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PNG Proxy: returns a screenshot of requested website

Maksym Moskvychev
Maksym Moskvychev aws

For many years setting up environment for Selenium tests was a tricky task for DevOps engineers. With appearence of Docker it became a bit easier, but still, you had to run a couple containers and keep them alive.

Since 2017 @smithclay made possible to run Webdriver tests inside AWS Lambda, but not so many people realized what creative possibilities it brings. 

You make a request to proxy and it returns you a screenshot of target website

For example, with small modifications we can make a PNG Proxy: you request proxy by http, it triggers Lambda function, runs test inside Lambda and returns screenshot in png format back to you. Possible use cases:

  • See how website looks with different screen resolutions.
  • On mobile see a website which does not support small screen resolutions.
  • Open website on smart TV without need to log in (Selenium can submit login form for you).

How it works?

Source code of PNG proxy could be found on my GitHub maxmode/chromecrawler_terraform.  The architecture of solution consists of AWS API Gateway, which triggers AWS Lambda function. Inside Lambda function there is a headless chrome browser, chromdriver to control it, and a small handler script on Node.js, which allows to execute Selenium Webdriver tests on Node.js.

Schema 1: Making website screenshots with Lambda

I made this project, being inspired by work of @smithclay. Two things were added to original repository:

  • Deployment with terraform. Terraform creates Lambda package (zip archive) and deploys it together with API Gateway and required permissions.
  • Passing callback variable into the test, so that test decides what API Gateway will return. Which status code, which body, which headers. By calling a callback it is even possible to return a PNG image in base64 encoded format.

Example of test, which would open website moskvychev.com and return screenshot of it:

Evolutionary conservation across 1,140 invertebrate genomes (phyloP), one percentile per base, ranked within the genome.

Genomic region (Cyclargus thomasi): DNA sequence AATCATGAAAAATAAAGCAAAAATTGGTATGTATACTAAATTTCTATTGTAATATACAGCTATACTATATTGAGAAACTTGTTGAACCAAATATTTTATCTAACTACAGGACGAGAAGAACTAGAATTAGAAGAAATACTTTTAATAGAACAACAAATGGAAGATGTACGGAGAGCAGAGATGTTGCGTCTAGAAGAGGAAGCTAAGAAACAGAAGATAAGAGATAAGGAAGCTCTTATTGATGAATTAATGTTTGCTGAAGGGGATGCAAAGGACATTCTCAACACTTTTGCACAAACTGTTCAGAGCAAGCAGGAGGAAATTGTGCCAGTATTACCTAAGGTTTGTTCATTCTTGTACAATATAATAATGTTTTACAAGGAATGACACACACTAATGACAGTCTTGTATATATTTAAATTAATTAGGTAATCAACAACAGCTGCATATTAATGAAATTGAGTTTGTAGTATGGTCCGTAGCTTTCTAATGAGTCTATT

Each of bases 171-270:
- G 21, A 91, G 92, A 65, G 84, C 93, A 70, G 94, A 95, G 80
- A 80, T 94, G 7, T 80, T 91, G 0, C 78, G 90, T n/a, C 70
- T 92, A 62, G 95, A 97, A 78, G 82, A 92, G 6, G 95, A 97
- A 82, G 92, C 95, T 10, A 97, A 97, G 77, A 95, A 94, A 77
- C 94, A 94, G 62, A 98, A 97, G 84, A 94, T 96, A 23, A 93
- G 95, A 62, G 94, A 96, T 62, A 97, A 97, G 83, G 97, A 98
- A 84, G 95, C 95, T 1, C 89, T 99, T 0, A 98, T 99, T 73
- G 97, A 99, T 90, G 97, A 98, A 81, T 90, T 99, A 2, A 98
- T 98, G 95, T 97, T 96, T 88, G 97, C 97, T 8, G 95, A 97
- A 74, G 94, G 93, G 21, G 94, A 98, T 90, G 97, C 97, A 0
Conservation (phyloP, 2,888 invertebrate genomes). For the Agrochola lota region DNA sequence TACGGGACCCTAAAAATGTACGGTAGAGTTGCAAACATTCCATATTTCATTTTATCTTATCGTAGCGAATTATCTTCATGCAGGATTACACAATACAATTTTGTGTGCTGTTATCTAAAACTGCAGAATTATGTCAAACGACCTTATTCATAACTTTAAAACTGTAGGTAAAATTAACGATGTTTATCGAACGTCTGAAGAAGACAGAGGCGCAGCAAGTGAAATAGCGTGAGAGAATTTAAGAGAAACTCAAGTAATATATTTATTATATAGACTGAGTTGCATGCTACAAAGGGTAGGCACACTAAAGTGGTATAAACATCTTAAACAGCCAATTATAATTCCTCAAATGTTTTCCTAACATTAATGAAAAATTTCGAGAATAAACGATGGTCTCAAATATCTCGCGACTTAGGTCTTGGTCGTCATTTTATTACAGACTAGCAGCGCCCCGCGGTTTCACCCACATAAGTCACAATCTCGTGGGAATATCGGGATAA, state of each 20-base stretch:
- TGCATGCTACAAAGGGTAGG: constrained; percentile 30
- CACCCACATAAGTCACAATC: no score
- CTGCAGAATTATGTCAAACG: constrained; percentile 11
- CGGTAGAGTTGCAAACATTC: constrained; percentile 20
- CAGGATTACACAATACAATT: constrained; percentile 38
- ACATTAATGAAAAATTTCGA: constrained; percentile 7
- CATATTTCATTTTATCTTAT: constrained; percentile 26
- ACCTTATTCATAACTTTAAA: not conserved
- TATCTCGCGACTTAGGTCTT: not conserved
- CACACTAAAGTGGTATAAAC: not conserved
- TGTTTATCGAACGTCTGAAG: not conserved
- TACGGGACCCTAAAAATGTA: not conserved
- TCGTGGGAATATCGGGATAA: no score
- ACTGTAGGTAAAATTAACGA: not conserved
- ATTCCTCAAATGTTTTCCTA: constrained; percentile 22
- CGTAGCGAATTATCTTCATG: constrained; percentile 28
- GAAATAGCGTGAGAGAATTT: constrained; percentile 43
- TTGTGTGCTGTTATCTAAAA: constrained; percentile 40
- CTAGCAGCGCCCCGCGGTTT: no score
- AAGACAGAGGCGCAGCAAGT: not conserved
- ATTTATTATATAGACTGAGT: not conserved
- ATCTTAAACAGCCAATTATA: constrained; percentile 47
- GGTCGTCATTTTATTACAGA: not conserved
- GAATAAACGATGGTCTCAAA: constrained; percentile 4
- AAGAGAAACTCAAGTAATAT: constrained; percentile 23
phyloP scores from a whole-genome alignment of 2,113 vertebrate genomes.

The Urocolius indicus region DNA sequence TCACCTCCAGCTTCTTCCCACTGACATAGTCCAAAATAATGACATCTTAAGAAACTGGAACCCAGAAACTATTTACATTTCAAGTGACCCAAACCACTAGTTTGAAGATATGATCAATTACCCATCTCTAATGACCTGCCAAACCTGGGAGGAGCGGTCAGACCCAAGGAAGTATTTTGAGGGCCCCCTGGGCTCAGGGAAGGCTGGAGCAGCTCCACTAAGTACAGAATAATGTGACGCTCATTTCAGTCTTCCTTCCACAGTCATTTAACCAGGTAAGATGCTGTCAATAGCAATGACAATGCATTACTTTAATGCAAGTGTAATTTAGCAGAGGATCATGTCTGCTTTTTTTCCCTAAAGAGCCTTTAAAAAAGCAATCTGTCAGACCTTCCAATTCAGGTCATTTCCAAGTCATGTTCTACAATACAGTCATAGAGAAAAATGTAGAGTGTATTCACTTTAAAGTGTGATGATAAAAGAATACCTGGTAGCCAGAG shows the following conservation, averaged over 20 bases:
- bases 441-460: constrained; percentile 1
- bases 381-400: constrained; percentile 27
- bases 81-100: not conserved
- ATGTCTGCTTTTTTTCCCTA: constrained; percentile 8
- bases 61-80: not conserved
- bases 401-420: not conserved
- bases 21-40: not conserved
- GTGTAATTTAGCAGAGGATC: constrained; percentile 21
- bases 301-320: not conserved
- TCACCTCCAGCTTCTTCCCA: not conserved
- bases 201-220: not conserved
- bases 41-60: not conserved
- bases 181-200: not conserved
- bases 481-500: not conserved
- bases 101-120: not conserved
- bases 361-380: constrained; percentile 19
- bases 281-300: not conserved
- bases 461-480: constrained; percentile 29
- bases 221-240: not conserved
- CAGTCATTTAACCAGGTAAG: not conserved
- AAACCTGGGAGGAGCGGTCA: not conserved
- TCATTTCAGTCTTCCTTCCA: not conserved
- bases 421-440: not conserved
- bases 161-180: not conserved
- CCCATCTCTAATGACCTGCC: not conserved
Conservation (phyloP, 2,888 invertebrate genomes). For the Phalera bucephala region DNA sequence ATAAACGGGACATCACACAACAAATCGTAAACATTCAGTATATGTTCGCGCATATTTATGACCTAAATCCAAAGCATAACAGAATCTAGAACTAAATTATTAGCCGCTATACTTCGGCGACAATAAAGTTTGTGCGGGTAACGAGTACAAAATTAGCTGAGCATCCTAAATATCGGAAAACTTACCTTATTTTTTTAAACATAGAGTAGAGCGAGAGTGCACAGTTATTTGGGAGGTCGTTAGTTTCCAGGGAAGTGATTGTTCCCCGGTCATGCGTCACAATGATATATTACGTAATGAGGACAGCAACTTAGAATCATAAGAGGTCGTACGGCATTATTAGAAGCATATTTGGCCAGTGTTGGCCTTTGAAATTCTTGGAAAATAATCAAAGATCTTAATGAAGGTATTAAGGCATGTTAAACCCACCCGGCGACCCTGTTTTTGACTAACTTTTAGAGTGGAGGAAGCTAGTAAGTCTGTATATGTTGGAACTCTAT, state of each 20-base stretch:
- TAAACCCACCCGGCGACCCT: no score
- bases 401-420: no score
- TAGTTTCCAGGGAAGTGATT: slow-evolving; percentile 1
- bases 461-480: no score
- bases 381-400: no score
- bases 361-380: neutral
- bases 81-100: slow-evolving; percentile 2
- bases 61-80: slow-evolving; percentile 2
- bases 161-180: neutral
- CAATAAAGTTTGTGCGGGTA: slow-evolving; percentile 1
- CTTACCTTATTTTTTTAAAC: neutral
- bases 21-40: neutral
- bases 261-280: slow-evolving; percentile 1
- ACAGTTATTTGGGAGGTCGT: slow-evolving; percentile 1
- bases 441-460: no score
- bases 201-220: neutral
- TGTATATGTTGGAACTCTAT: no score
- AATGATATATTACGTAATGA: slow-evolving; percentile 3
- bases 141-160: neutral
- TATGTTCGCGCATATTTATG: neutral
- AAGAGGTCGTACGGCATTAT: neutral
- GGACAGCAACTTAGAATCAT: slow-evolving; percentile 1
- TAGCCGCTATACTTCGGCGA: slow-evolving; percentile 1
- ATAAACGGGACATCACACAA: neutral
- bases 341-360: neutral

// This uses the selenium-webdriver 3.4 package.
// $browser = webdriver session
// $driver = driver libraries
// console.log will output to AWS Lambda logs (via Cloudwatch)
// callback is a callback from Lambda's index.handler.

function takeScreenshot(statusCode = 200) {
  $browser.getTitle()
.then(function(title) { console.log("Screenshot will be made for page with title: " + title); $browser.takeScreenshot()
.then( function(img, err) { callback(null, { statusCode: statusCode, headers: { 'Content-Type': 'image/png', 'Cache-Control': "public, max-age=30" }, body: img, isBase64Encoded: true }); console.log('---'); console.log('Image size: ' + Math.round(img.length/1024) + 'Kb'); console.log('---'); console.log('Status code: ' + statusCode); } ) }); } let url = 'https://moskvychev.com'; console.log('About to open "' + url + '"'); $browser.manage().window()
.setSize(1280, 500); $browser.get(url); $browser.sleep(1000)
.then(function(){ takeScreenshot(200); });
And result:

Further thoughts

AWS Lambda could totally change a way we are running our Selenium tests. No need any more to create a server/container with headless browsers and webdriver environment. Just write your test and use Lambda to execute it.

Also integration with API Gateway creates some interesting workflows. Only your imagination is a limit what you can do with it, starting with "PNG proxy" and ending with highly scalable crawling systems.

 


© 2019 Maksym Moskvychev